Another move creditors may use when you default on your debt is to sell your remaining balance to a collection agency or debt buyer. If this occurs, the “collection” account may show up on your credit reports in addition to the original charged off account. This is perfectly legal.

When your credit reports have been damaged by derogatory debt, it can be difficult to convince new lenders to trust you in the future. If you do manage to qualify for new financing, you may be required to pay higher interest rates, fees, and monthly payments. And, this is when the debt collector or creditor starts looking at litigation very seriously as an option.

The Two Different Debt Clocks

There are two clocks you need to be familiar with if you have defaulted debts. These two separate clocks regulate the following:

  • How long negative credit information can remain on your credit reports
  • How long you can be sued for an unpaid debt

Being familiar with these two clocks can help you respond if a debt collector ever contacts you about an old debt in the future. Keep in mind, however, that the credit reporting and “get sued” clocks are NOT the same and have nothing to do with each other. This is a common misconception in the credit reporting world.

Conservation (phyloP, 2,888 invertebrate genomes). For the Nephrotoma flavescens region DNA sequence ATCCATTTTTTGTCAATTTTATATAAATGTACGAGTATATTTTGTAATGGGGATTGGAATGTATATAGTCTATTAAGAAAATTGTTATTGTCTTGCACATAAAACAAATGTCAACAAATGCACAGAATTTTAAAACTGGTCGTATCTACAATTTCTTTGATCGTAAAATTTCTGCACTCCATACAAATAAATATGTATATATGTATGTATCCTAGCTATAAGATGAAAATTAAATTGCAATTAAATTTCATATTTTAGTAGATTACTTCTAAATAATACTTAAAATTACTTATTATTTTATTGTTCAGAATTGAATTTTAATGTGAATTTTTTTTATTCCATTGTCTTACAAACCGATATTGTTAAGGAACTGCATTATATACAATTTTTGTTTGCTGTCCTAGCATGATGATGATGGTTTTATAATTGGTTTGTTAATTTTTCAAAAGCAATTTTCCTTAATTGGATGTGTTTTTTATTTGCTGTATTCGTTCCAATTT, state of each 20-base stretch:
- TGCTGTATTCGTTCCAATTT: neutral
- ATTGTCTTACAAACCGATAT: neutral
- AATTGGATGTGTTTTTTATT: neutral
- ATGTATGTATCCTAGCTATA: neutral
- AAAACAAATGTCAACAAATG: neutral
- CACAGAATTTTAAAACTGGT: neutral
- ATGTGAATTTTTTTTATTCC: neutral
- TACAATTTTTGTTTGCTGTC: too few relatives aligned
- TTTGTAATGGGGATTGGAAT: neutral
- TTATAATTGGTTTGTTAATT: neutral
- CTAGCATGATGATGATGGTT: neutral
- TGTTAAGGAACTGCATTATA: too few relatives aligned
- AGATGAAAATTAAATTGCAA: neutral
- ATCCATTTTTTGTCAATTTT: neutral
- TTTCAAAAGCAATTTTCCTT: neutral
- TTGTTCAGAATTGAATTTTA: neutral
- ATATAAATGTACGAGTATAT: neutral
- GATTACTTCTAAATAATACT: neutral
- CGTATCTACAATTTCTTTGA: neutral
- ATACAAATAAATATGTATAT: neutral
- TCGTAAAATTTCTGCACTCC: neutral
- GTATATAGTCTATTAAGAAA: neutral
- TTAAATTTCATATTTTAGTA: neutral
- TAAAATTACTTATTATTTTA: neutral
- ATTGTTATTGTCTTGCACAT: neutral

The Credit Reporting Clock

Federal law places a time limit on how long negative entries can remain on your credit reports. Per the Fair Credit Reporting Act, most derogatory entries on your credit reports must be removed after seven to 10 years. This applies to almost every single derogatory entry on your credit reports, including late payments, judgments, tax liens, bankruptcies, repossessions, foreclosures, and collections.

There are some items that are legally allowed to remain on your credit reports longer than 10 years. Federally guaranteed student loans that are in default can remain longer than 10 years and unpaid tax liens are also allowed to remain longer than 10 years, although the credit bureaus no longer report tax liens as a matter of policy.

The Time-Barred Debt Clock